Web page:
Workplace occupations – sometimes also known as workplace sits-ins – often take on an iconic status within the annals of the international labour movement. Many on the left simply conclude that direct action works. But this shows a deficiency in understanding the interaction of processes and outcomes at work and the specificity of the conditions under which they operate. The successful occupation and work-in at Burntisland Fabrications (BiFab) in Scotland in 2017 can be used as a lens by which to reconsider the contemporary utility of the tactic and the frequency of its usage. With BiFab, there was manifest group cohesion, generation of a usable bargaining asset, ability to create political pressure, buoyant product demand, and the strategic importance of energy infrastructure.
“Liberal democracy is crumbling.” The daily headlines certainly seem to confirm this assessment. Yet, the nature of the crisis remains murky.
Race is best explained as an unintended consequence of the reproduction of capitalist social relations
It is only the left who talk about neoliberalism. Our opponents don’t use the concept so we are not engaging with them when we speak a different language. At best, because the term has been used in so many different ways, we almost always need to re-trace our steps to establish what exactly we mean by neoliberalism. Worse, the term lends itself to mirror-image inversions of the facile libertarian mantra that the market is good and the state bad. Ultimately, the term neoliberalism is misleading – not a tool but an obstacle to working out how the world works and how it changes. Nor does it help us identify what we should do.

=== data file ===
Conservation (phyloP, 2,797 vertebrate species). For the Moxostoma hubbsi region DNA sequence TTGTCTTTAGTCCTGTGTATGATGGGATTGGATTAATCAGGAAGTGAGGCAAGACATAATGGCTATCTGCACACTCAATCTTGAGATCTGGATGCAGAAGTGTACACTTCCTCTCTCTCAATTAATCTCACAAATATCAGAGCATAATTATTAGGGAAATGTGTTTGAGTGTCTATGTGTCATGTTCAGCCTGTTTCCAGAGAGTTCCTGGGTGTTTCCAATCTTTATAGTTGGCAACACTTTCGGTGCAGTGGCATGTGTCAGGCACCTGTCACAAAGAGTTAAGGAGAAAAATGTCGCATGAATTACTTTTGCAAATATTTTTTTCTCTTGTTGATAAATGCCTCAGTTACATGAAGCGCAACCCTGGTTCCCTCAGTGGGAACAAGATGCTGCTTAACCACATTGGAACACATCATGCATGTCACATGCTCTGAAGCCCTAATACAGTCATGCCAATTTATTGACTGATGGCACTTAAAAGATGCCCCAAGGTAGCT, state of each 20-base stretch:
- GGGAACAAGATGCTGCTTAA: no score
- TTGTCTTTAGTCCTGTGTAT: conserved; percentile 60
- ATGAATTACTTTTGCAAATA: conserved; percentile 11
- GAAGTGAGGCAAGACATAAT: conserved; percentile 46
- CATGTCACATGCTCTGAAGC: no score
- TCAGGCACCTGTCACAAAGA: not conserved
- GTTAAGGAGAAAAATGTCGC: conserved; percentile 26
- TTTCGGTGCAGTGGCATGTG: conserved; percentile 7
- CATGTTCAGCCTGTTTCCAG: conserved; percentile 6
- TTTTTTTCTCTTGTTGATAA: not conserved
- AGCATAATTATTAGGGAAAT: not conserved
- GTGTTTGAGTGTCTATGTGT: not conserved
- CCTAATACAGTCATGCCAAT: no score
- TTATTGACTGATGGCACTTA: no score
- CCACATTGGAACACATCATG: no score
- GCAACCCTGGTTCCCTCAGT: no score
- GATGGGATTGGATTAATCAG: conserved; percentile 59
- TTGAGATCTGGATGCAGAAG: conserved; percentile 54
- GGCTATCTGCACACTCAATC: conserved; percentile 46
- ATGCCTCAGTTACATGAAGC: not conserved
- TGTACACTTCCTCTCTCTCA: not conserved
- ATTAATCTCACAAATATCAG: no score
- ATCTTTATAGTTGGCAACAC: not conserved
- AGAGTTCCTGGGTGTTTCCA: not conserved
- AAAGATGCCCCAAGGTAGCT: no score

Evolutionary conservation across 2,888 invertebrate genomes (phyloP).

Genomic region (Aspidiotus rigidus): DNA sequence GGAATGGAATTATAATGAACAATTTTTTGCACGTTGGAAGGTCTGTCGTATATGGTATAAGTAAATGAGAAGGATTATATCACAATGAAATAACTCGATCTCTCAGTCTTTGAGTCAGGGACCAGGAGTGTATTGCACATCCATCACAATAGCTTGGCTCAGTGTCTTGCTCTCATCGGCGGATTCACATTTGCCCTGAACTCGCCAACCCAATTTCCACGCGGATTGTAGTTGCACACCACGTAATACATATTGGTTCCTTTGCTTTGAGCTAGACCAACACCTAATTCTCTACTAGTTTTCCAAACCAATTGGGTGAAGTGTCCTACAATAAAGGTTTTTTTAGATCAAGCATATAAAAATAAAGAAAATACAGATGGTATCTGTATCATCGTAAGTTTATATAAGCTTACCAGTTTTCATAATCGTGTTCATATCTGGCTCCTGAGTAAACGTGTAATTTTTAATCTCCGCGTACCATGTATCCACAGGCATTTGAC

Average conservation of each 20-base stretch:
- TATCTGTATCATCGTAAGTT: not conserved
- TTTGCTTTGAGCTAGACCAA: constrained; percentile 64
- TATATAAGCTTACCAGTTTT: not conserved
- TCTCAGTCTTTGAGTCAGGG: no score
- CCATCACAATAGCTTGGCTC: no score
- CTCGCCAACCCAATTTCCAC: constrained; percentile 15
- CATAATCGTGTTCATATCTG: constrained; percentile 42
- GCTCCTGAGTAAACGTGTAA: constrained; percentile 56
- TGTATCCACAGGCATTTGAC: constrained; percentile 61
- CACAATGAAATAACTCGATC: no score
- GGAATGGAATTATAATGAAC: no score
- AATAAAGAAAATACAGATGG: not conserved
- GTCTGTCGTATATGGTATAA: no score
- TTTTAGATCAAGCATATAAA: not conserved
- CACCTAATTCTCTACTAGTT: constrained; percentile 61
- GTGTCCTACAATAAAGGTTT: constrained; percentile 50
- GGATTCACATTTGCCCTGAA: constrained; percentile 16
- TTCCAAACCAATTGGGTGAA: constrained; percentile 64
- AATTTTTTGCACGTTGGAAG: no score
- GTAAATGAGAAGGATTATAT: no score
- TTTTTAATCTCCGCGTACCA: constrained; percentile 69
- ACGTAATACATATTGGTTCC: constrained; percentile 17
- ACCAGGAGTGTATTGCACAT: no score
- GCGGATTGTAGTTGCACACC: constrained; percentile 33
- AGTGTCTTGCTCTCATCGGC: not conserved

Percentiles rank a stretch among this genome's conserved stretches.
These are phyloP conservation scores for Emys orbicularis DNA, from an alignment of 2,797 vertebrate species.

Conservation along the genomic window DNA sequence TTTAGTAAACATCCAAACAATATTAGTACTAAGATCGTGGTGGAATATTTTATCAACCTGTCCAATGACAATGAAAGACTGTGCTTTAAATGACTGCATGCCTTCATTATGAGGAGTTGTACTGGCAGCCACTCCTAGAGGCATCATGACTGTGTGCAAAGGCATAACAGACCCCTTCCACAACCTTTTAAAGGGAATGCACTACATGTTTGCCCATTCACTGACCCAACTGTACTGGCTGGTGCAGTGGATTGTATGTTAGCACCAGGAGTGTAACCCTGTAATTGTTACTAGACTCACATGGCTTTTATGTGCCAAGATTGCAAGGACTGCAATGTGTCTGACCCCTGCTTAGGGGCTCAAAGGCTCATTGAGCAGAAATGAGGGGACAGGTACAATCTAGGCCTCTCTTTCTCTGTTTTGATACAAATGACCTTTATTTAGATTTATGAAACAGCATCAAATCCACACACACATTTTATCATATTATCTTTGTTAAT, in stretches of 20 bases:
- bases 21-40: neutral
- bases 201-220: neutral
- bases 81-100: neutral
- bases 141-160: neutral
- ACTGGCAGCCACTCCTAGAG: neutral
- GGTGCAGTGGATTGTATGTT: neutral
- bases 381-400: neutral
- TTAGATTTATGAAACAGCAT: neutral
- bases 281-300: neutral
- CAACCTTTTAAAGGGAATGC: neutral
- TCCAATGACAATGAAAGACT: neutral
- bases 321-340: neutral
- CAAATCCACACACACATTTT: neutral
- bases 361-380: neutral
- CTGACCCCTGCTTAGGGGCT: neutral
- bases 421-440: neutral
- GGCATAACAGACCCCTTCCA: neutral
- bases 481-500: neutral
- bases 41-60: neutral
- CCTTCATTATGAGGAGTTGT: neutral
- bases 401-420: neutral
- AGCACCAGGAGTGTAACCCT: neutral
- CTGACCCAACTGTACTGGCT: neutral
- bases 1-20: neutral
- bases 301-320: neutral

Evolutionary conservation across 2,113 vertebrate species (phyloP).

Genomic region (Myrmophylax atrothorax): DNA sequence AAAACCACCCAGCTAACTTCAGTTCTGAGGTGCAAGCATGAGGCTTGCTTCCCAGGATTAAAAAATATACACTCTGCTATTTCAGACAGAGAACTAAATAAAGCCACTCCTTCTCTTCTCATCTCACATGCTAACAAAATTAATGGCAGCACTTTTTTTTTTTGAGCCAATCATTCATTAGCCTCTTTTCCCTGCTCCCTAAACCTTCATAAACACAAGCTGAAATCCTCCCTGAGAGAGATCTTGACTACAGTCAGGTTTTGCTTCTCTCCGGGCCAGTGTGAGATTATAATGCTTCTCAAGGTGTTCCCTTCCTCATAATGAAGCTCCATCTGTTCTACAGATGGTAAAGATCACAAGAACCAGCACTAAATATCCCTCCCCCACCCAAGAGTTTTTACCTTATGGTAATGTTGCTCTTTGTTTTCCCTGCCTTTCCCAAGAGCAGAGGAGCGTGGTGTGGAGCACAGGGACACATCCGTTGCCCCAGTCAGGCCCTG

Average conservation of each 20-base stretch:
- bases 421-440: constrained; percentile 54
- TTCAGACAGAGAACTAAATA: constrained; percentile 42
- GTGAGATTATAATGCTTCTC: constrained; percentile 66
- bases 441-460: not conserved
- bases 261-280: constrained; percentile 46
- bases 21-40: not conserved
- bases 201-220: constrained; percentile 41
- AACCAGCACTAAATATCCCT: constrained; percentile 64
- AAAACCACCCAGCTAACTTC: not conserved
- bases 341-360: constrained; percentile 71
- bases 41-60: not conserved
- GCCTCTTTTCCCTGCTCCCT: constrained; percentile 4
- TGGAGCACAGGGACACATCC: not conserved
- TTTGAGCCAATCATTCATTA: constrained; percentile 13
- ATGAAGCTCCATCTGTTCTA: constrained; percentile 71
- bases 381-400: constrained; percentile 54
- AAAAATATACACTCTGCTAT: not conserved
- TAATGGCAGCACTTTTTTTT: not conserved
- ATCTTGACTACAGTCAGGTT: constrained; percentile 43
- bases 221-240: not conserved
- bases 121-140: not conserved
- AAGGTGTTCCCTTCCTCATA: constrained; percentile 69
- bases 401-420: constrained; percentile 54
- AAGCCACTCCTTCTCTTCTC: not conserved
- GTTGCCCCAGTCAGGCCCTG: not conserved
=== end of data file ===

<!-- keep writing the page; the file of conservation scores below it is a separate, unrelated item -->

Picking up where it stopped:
The US is the most powerful nation in world history, but has mainly lost wars since World War II. How can we explain this dichotomy between unparalleled military advantage and military defeat?